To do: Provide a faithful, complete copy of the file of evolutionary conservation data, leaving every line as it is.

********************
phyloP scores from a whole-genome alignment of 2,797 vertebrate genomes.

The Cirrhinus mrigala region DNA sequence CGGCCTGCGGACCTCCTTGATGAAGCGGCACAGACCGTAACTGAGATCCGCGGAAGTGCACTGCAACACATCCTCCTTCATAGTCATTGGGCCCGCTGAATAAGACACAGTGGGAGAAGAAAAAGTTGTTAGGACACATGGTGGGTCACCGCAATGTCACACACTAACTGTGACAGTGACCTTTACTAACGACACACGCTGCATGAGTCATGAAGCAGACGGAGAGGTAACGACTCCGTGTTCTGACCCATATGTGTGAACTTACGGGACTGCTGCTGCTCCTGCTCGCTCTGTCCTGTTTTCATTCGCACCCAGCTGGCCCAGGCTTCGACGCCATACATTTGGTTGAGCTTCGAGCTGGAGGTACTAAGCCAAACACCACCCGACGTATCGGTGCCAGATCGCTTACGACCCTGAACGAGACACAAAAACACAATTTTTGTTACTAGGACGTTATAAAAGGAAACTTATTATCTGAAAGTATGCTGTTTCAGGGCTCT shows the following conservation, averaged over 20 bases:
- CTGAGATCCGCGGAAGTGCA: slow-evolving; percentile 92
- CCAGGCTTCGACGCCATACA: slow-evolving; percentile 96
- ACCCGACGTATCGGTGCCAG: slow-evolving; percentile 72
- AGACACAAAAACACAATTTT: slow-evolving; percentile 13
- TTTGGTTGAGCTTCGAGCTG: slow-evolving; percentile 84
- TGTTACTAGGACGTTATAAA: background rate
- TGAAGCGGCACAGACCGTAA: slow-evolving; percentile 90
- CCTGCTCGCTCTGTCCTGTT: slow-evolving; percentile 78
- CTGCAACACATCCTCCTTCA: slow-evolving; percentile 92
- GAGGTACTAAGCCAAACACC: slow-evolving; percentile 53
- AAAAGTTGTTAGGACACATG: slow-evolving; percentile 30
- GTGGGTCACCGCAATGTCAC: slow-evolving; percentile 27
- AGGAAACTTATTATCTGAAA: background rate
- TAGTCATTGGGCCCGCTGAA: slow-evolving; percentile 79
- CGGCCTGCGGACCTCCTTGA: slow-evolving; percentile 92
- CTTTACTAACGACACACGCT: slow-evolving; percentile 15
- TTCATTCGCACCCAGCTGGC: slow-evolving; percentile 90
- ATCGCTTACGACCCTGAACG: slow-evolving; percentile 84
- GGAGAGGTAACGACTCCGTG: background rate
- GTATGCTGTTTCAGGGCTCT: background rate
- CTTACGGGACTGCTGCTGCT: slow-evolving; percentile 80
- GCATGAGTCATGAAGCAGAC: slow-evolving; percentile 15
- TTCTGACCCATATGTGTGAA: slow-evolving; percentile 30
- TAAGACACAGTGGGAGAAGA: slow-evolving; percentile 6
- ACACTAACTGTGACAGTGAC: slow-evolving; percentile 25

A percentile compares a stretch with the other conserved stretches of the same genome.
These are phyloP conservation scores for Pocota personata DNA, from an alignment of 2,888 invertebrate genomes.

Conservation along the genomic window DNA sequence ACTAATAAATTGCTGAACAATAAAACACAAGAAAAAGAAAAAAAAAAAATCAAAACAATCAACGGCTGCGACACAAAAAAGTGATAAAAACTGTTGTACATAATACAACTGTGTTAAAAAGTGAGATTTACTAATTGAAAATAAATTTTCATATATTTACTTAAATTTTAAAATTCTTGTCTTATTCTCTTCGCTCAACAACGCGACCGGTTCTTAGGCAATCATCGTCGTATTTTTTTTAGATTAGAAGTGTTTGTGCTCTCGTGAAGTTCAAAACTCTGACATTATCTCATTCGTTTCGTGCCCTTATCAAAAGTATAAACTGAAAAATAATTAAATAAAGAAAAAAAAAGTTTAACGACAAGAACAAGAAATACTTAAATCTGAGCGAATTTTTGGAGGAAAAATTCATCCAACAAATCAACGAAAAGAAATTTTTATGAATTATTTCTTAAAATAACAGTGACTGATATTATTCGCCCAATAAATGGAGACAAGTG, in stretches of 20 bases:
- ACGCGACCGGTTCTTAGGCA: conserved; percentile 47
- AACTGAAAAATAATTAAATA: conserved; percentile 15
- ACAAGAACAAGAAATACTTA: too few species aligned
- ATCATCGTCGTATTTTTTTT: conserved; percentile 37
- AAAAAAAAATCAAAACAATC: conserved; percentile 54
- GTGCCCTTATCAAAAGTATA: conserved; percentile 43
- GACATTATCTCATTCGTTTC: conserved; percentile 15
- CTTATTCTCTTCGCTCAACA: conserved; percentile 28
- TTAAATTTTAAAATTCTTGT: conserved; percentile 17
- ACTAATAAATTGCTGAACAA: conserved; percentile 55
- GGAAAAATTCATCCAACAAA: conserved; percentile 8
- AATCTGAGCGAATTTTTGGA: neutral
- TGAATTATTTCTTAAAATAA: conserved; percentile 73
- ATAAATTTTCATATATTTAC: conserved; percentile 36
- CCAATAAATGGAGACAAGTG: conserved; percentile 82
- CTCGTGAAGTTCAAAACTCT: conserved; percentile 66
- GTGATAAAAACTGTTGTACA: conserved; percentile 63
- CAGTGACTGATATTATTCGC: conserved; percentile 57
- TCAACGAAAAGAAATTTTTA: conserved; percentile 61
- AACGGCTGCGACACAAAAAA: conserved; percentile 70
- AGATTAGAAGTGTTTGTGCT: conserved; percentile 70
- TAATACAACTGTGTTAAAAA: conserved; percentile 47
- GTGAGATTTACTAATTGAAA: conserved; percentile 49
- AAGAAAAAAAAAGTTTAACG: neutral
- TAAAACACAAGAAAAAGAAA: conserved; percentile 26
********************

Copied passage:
phyloP scores from a whole-genome alignment of 2,797 vertebrate genomes.

The Cirrhinus mrigala region DNA sequence CGGCCTGCGGACCTCCTTGATGAAGCGGCACAGACCGTAACTGAGATCCGCGGAAGTGCACTGCAACACATCCTCCTTCATAGTCATTGGGCCCGCTGAATAAGACACAGTGGGAGAAGAAAAAGTTGTTAGGACACATGGTGGGTCACCGCAATGTCACACACTAACTGTGACAGTGACCTTTACTAACGACACACGCTGCATGAGTCATGAAGCAGACGGAGAGGTAACGACTCCGTGTTCTGACCCATATGTGTGAACTTACGGGACTGCTGCTGCTCCTGCTCGCTCTGTCCTGTTTTCATTCGCACCCAGCTGGCCCAGGCTTCGACGCCATACATTTGGTTGAGCTTCGAGCTGGAGGTACTAAGCCAAACACCACCCGACGTATCGGTGCCAGATCGCTTACGACCCTGAACGAGACACAAAAACACAATTTTTGTTACTAGGACGTTATAAAAGGAAACTTATTATCTGAAAGTATGCTGTTTCAGGGCTCT shows the following conservation, averaged over 20 bases:
- CTGAGATCCGCGGAAGTGCA: slow-evolving; percentile 92
- CCAGGCTTCGACGCCATACA: slow-evolving; percentile 96
- ACCCGACGTATCGGTGCCAG: slow-evolving; percentile 72
- AGACACAAAAACACAATTTT: slow-evolving; percentile 13
- TTTGGTTGAGCTTCGAGCTG: slow-evolving; percentile 84
- TGTTACTAGGACGTTATAAA: background rate
- TGAAGCGGCACAGACCGTAA: slow-evolving; percentile 90
- CCTGCTCGCTCTGTCCTGTT: slow-evolving; percentile 78
- CTGCAACACATCCTCCTTCA: slow-evolving; percentile 92
- GAGGTACTAAGCCAAACACC: slow-evolving; percentile 53
- AAAAGTTGTTAGGACACATG: slow-evolving; percentile 30
- GTGGGTCACCGCAATGTCAC: slow-evolving; percentile 27
- AGGAAACTTATTATCTGAAA: background rate
- TAGTCATTGGGCCCGCTGAA: slow-evolving; percentile 79
- CGGCCTGCGGACCTCCTTGA: slow-evolving; percentile 92
- CTTTACTAACGACACACGCT: slow-evolving; percentile 15
- TTCATTCGCACCCAGCTGGC: slow-evolving; percentile 90
- ATCGCTTACGACCCTGAACG: slow-evolving; percentile 84
- GGAGAGGTAACGACTCCGTG: background rate
- GTATGCTGTTTCAGGGCTCT: background rate
- CTTACGGGACTGCTGCTGCT: slow-evolving; percentile 80
- GCATGAGTCATGAAGCAGAC: slow-evolving; percentile 15
- TTCTGACCCATATGTGTGAA: slow-evolving; percentile 30
- TAAGACACAGTGGGAGAAGA: slow-evolving; percentile 6
- ACACTAACTGTGACAGTGAC: slow-evolving; percentile 25

A percentile compares a stretch with the other conserved stretches of the same genome.
These are phyloP conservation scores for Pocota personata DNA, from an alignment of 2,888 invertebrate genomes.

Conservation along the genomic window DNA sequence ACTAATAAATTGCTGAACAATAAAACACAAGAAAAAGAAAAAAAAAAAATCAAAACAATCAACGGCTGCGACACAAAAAAGTGATAAAAACTGTTGTACATAATACAACTGTGTTAAAAAGTGAGATTTACTAATTGAAAATAAATTTTCATATATTTACTTAAATTTTAAAATTCTTGTCTTATTCTCTTCGCTCAACAACGCGACCGGTTCTTAGGCAATCATCGTCGTATTTTTTTTAGATTAGAAGTGTTTGTGCTCTCGTGAAGTTCAAAACTCTGACATTATCTCATTCGTTTCGTGCCCTTATCAAAAGTATAAACTGAAAAATAATTAAATAAAGAAAAAAAAAGTTTAACGACAAGAACAAGAAATACTTAAATCTGAGCGAATTTTTGGAGGAAAAATTCATCCAACAAATCAACGAAAAGAAATTTTTATGAATTATTTCTTAAAATAACAGTGACTGATATTATTCGCCCAATAAATGGAGACAAGTG, in stretches of 20 bases:
- ACGCGACCGGTTCTTAGGCA: conserved; percentile 47
- AACTGAAAAATAATTAAATA: conserved; percentile 15
- ACAAGAACAAGAAATACTTA: too few species aligned
- ATCATCGTCGTATTTTTTTT: conserved; percentile 37
- AAAAAAAAATCAAAACAATC: conserved; percentile 54
- GTGCCCTTATCAAAAGTATA: conserved; percentile 43
- GACATTATCTCATTCGTTTC: conserved; percentile 15
- CTTATTCTCTTCGCTCAACA: conserved; percentile 28
- TTAAATTTTAAAATTCTTGT: conserved; percentile 17
- ACTAATAAATTGCTGAACAA: conserved; percentile 55
- GGAAAAATTCATCCAACAAA: conserved; percentile 8
- AATCTGAGCGAATTTTTGGA: neutral
- TGAATTATTTCTTAAAATAA: conserved; percentile 73
- ATAAATTTTCATATATTTAC: conserved; percentile 36
- CCAATAAATGGAGACAAGTG: conserved; percentile 82
- CTCGTGAAGTTCAAAACTCT: conserved; percentile 66
- GTGATAAAAACTGTTGTACA: conserved; percentile 63
- CAGTGACTGATATTATTCGC: conserved; percentile 57
- TCAACGAAAAGAAATTTTTA: conserved; percentile 61
- AACGGCTGCGACACAAAAAA: conserved; percentile 70
- AGATTAGAAGTGTTTGTGCT: conserved; percentile 70
- TAATACAACTGTGTTAAAAA: conserved; percentile 47
- GTGAGATTTACTAATTGAAA: conserved; percentile 49
- AAGAAAAAAAAAGTTTAACG: neutral
- TAAAACACAAGAAAAAGAAA: conserved; percentile 26